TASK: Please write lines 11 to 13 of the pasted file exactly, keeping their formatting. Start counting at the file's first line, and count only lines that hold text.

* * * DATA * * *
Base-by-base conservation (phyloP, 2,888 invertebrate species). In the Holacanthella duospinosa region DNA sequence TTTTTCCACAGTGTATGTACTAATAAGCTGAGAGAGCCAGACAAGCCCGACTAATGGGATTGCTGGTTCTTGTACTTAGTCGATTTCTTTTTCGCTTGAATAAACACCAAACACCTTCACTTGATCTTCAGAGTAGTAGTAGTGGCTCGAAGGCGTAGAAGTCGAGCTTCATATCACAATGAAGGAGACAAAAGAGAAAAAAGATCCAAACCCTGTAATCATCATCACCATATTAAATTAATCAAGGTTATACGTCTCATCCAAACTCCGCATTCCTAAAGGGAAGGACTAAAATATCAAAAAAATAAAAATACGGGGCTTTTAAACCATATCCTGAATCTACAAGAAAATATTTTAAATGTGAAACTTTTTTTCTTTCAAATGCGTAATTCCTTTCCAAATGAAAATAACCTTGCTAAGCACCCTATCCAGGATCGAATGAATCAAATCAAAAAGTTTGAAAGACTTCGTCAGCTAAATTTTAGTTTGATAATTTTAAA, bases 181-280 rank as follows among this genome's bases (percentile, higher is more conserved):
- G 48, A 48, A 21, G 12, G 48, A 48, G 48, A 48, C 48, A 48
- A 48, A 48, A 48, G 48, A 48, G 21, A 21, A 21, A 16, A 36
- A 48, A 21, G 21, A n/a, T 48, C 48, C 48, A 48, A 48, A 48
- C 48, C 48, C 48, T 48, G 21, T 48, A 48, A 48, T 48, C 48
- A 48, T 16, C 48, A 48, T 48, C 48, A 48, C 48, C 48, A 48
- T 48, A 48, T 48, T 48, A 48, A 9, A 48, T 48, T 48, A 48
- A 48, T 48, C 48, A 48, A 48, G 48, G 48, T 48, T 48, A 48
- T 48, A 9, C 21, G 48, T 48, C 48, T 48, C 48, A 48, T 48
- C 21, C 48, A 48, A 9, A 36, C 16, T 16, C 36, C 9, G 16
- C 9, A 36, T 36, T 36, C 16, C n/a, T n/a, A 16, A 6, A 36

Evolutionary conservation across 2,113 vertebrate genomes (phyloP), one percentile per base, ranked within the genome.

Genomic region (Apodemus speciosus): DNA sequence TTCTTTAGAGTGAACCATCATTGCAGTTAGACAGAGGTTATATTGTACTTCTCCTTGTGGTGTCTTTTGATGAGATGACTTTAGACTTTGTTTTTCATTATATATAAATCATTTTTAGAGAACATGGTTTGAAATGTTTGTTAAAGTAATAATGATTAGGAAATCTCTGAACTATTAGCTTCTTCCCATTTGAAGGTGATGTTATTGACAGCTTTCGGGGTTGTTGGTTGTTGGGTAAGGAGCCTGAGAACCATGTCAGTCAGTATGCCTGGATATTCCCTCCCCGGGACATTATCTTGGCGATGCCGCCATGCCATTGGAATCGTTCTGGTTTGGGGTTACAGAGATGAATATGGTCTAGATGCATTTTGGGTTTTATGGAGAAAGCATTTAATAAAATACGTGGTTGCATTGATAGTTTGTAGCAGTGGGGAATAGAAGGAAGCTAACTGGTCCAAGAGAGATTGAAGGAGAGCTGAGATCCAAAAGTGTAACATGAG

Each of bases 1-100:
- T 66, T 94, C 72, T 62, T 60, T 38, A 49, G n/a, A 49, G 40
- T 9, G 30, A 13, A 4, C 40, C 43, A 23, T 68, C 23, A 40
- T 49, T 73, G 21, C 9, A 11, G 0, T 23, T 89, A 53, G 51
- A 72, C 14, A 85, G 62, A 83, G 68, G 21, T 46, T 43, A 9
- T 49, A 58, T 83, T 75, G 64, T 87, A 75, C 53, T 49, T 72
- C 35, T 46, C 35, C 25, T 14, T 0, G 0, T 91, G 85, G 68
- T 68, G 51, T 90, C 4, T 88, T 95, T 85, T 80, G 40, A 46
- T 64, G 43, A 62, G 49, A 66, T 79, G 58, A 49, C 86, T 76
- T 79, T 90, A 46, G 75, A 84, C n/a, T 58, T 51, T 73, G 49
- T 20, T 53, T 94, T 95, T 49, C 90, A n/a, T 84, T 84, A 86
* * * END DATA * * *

- C 9, A 36, T 36, T 36, C 16, C n/a, T n/a, A 16, A 6, A 36

Evolutionary conservation across 2,113 vertebrate genomes (phyloP), one percentile per base, ranked within the genome.

Genomic region (Apodemus speciosus): DNA sequence TTCTTTAGAGTGAACCATCATTGCAGTTAGACAGAGGTTATATTGTACTTCTCCTTGTGGTGTCTTTTGATGAGATGACTTTAGACTTTGTTTTTCATTATATATAAATCATTTTTAGAGAACATGGTTTGAAATGTTTGTTAAAGTAATAATGATTAGGAAATCTCTGAACTATTAGCTTCTTCCCATTTGAAGGTGATGTTATTGACAGCTTTCGGGGTTGTTGGTTGTTGGGTAAGGAGCCTGAGAACCATGTCAGTCAGTATGCCTGGATATTCCCTCCCCGGGACATTATCTTGGCGATGCCGCCATGCCATTGGAATCGTTCTGGTTTGGGGTTACAGAGATGAATATGGTCTAGATGCATTTTGGGTTTTATGGAGAAAGCATTTAATAAAATACGTGGTTGCATTGATAGTTTGTAGCAGTGGGGAATAGAAGGAAGCTAACTGGTCCAAGAGAGATTGAAGGAGAGCTGAGATCCAAAAGTGTAACATGAG